The film goes on for too long and the story takes too long to develop.
Who knew a bloodbath could be such a bore?
May 9, 2012 by webmaster
’Tis the ‘season of the witch.’ The spooky Donovan track appears in the trailer for the animated flick ParaNorman, and it’s in one scene in Dark Shadows, the new Tim Burton movie that’s based on the ’60s Gothic soap opera. Yes, with the anticipated release of these two films (ParaNorman arrives August 17), it’s going to be the summer of the witch.
Burton’s film, which opens Friday, has plenty going for it—including a strong supporting cast, a kitschy retro vibe and a great 1970s soundtrack. And, like any flick by the veteran American director, it stars Johnny Depp. Here, Depp plays Barnabas Collins, a pasty white 200-year vampire who’s been locked away in a coffin for the past century and a half thanks to a curse placed on him by the spurned witch Angelique Bouchard (Eva Green). For the past two centuries, Angelique has had a thing for Barnabas, but he continually invokes her wrath because he always seems to fancy some other woman.
After a bulldozer inadvertently dislodges his coffin and sets him free, Barnabas returns to his family’s enormous mansion, which is currently inhabited by a much younger generation of the Collins clan including Elizabeth (Michelle Pfeiffer) and her brother Roger (Johnny Lee Miller) as well as their respective children Carolyn (Chloe Moretz) and David (Gulliver McGrath). Elizabeth picks up on the fact that Barnabas is a vampire but conceals that fact from the house’s other inhabitants, including the underutilized live-in psychologist Dr. Julia Hoffman (Burton regular Helena Bonham Carter) and caretaker Willie Loomis (Jackie Earle Haley).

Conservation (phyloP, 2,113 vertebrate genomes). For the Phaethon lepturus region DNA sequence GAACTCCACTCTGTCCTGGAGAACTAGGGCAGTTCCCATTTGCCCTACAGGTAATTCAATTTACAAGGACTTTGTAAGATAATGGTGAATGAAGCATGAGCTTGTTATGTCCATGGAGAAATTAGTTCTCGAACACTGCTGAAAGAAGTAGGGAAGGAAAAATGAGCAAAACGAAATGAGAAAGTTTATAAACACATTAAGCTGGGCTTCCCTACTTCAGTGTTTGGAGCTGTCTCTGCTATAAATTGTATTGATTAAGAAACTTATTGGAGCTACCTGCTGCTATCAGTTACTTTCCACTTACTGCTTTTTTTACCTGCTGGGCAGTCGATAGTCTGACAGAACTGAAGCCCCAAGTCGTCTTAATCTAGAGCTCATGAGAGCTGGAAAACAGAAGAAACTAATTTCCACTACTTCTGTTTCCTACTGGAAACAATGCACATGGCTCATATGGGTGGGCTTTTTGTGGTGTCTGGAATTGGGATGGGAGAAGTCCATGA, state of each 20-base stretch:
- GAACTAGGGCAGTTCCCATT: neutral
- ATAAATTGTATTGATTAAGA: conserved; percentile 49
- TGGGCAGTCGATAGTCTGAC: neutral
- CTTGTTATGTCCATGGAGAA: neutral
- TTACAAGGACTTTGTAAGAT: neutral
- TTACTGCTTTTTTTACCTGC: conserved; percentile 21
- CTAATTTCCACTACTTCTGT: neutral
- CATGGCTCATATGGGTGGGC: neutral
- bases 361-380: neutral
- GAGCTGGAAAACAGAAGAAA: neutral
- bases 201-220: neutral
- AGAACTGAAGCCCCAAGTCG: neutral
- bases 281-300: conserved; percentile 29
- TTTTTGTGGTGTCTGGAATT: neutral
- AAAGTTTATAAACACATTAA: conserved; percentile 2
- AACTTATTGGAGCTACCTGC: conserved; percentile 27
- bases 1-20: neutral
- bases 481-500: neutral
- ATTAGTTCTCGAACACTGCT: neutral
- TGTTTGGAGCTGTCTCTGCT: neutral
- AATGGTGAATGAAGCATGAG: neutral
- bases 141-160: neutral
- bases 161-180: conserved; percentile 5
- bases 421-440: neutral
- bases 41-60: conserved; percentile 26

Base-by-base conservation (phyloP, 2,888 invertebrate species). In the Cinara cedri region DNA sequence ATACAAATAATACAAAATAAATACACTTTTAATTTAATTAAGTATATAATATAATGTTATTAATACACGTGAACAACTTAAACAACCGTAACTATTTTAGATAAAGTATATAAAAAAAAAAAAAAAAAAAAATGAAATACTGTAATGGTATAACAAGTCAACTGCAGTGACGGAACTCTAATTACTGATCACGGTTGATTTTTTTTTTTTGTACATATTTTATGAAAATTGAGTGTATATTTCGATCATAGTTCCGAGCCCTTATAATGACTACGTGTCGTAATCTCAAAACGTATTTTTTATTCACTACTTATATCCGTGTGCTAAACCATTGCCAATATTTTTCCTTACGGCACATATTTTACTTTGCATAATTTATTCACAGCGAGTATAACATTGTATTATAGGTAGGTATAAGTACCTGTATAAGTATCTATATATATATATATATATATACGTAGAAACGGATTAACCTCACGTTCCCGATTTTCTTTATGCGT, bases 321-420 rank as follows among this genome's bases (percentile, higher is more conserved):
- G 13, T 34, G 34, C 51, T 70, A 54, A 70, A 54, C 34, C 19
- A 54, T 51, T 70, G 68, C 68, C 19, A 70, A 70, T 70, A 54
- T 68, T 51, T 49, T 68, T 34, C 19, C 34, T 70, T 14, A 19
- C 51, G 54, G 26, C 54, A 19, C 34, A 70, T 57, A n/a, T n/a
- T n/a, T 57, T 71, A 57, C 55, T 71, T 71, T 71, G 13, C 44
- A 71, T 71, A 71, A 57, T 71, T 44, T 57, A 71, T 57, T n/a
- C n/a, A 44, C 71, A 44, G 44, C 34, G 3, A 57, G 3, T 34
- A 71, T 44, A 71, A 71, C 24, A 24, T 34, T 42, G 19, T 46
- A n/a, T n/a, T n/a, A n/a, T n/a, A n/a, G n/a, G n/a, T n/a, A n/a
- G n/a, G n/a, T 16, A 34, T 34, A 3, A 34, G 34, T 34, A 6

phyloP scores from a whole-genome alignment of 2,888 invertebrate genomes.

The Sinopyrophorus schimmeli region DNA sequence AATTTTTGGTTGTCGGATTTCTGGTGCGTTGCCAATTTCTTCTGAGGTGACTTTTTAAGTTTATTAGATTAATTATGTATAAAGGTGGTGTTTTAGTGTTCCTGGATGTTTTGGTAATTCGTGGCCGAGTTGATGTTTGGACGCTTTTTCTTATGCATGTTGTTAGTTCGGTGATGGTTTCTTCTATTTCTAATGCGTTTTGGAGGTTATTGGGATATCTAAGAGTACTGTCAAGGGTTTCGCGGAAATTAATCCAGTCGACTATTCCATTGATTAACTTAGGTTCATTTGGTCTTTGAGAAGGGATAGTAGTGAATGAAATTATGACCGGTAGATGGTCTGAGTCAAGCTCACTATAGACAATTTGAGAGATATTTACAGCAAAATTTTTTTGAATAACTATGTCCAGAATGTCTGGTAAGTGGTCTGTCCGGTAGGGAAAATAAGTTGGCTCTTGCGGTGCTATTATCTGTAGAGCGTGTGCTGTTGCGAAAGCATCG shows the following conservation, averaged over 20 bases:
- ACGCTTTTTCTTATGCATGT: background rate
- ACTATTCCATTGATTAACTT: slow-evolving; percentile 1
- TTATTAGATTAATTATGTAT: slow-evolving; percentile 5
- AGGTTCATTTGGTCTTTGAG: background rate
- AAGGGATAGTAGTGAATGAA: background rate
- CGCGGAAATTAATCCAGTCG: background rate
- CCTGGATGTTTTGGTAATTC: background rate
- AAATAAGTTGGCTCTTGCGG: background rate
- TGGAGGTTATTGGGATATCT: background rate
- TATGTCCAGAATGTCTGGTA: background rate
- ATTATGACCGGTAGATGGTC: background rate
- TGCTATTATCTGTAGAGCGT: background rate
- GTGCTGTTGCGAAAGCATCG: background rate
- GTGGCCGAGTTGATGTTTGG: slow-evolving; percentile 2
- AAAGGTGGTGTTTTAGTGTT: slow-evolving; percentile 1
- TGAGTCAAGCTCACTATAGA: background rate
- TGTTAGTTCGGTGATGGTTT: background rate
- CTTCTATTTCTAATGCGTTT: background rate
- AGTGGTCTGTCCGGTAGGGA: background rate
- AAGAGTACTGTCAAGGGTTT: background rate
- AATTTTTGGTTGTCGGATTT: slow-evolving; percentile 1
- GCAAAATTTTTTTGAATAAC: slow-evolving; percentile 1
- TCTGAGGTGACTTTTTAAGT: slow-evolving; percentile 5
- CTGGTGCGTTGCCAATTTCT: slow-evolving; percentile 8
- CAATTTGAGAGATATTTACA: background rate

The film’s 113-minute running time shouldn’t be an issue, but the story here takes too long to develop. The film’s funniest moments are the ones in which Barnabas shows his age. He’s shocked to hear that people no longer travel by horse, television leaves him mystified and he recites the lyrics to Steve Miller’s The Joker with complete reverence. When Carolyn tells him that he must get Alice Cooper to play the “ball” he throws, Barnabas describes the shock rocker as “ugliest woman I’ve ever seen.” The film could have used more moments like these.
The slow-developing storyline really begins to unravel near the conclusion, which finds Barnabas and Angelique facing off against each other and using their supernatural powers to their fullest extent. The serious tone of the smash-it-up end (which somehow ended up reminding us of Death Becomes Her) simply seems out of sync with the film’s campy humor. Who knew a bloodbath could be such a bore?